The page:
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Journal of Endocrinological Investigation

, Volume 42, Issue 12, pp 1491–1496 | Cite as

Monitoring testosterone replacement therapy with transdermal gel: when and how?

  • A. SansoneEmail author
  • M. Sansone
  • R. Selleri
  • A. Schiavo
  • D. Gianfrilli
  • C. Pozza
  • M. Zitzmann
  • A. Lenzi
  • F. Romanelli
Original Article

Abstract

Purpose

Testosterone replacement therapy (TRT) is recommended for the treatment of most cases of male hypogonadism. Transdermal testosterone (T) gels are commonly used in clinical practice; however, there is little evidence concerning how to monitor dosage to bring and maintain serum T levels in the normal physiologic range.

Methods

We examined 30 hypogonadal patients undergoing treatment with 40 mg/day transdermal 2% testosterone gel. After a week from treatment onset, all patients underwent a total of four measurements to assess serum total T, bioavailable T and free T at + 2 h (samples A and A′) and + 23 h (samples B and B′).

Results

No significant difference was found concerning total, free and bioavailable T between the two samples taken at the same time points (A vs A′ and B vs B′). A repeated-measures mixed effects regression model showed significantly lower serum levels of total, free and bioavailable T at + 23 h compared to + 2 h (total T, β = − 3.050 ± 0.704, p < 0.001; free T, β = − 85.187 ± 22.746, p < 0.001; bioavailable T, β = − 1.519 ± 0.497, p = 0.003) without a significant between-sample variability. Serum T > 3.5 ng/ml at + 2 h was reached in 21/30 patients (70%), but only 11 (36.7%) still had adequate serum T at + 23 h.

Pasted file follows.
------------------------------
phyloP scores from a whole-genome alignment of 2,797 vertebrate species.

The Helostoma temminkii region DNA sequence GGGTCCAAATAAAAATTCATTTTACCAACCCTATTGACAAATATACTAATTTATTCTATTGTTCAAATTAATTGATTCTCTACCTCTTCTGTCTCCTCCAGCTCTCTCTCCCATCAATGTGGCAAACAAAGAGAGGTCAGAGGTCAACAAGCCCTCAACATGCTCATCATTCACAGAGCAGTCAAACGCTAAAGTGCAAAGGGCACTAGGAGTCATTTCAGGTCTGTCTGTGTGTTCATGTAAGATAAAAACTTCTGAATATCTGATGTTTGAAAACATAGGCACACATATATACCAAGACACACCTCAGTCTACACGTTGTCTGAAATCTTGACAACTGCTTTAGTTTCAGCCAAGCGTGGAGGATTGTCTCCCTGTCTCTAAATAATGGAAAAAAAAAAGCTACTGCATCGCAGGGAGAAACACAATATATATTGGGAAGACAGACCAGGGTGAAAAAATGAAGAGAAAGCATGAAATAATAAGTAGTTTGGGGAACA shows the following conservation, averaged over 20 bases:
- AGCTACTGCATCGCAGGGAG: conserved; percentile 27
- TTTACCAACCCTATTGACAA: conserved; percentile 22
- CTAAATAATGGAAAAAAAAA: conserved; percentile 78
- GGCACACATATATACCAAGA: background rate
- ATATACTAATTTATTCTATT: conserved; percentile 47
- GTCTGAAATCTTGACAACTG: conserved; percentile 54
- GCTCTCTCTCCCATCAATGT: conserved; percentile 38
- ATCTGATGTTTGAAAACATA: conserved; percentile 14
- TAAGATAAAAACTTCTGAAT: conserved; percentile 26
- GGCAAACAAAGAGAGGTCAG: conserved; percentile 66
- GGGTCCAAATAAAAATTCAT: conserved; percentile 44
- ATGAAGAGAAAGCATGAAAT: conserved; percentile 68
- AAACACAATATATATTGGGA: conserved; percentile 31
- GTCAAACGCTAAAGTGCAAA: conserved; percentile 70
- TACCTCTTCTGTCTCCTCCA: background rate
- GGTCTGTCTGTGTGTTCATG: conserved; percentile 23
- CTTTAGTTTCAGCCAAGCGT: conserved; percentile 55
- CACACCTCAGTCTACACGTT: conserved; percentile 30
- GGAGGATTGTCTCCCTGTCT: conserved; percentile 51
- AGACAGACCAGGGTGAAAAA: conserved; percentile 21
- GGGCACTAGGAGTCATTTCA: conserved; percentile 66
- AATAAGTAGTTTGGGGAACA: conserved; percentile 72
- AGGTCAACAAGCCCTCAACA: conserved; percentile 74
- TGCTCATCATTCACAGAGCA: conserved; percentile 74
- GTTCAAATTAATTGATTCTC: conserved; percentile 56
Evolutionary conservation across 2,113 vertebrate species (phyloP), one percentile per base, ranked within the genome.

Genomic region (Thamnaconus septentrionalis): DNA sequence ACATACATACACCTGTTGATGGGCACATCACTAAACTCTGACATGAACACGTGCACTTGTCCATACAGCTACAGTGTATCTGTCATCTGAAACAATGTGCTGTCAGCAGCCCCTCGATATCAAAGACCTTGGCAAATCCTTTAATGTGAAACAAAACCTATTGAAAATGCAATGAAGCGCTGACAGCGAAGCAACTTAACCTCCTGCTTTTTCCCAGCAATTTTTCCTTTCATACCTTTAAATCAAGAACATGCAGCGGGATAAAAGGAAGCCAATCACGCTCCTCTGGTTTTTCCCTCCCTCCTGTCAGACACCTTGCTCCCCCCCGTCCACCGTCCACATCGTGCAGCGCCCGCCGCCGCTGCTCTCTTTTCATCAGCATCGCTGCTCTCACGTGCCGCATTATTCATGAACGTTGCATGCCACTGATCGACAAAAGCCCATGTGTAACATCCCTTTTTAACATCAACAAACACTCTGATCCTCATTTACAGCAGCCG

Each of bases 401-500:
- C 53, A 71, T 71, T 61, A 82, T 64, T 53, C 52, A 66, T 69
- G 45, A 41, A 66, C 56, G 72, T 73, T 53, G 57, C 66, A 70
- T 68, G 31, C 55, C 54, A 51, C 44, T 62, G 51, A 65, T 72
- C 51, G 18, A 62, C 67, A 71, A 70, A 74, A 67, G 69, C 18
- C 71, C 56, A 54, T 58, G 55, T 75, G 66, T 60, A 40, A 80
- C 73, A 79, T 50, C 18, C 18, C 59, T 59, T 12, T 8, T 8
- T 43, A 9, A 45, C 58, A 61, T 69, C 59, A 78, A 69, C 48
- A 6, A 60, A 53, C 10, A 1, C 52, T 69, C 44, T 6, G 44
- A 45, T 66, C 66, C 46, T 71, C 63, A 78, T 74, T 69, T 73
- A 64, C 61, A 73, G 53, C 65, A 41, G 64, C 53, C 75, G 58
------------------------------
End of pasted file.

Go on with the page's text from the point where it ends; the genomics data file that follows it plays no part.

Conclusion

Assessment of TRT with transdermal gels at its peak and at its minimum could be useful in providing a finely tailored treatment for hypogonadal men, both preventing supra-physiological levels and maintaining adequate concentrations through the day.

Keywords

Testosterone replacement therapy Monitoring Male hypogonadism Testosterone gel 

Notes

Compliance with ethical standards

Conflict of interest

On behalf of all authors, the corresponding author states that there is no conflict of interest.

Ethical approval

All procedures performed in studies involving human participants were in accordance with the ethical standards of the institutional ethics committee and with the 1964 Helsinki Declaration and its later amendments or comparable ethical standards.

Informed consent

All patients provided written informed consent for their participation.

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Copyright information

© Italian Society of Endocrinology (SIE) 2019

Authors and Affiliations

  • A. Sansone
    • 1
    • 2
    Email author
  • M. Sansone
    • 1
  • R. Selleri
    • 1
  • A. Schiavo
    • 1
  • D. Gianfrilli
    • 1
  • C. Pozza
    • 1
  • M. Zitzmann
    • 2
  • A. Lenzi
    • 1
  • F. Romanelli
    • 1
  1. 1.Department of Experimental Medicine, Section of Medical Pathophysiology, Food Science and EndocrinologySapienza University of RomeRomeItaly
  2. 2.Department of Clinical and Surgical AndrologyCenter of Reproductive Medicine and Andrology, University of MünsterMünsterGermany

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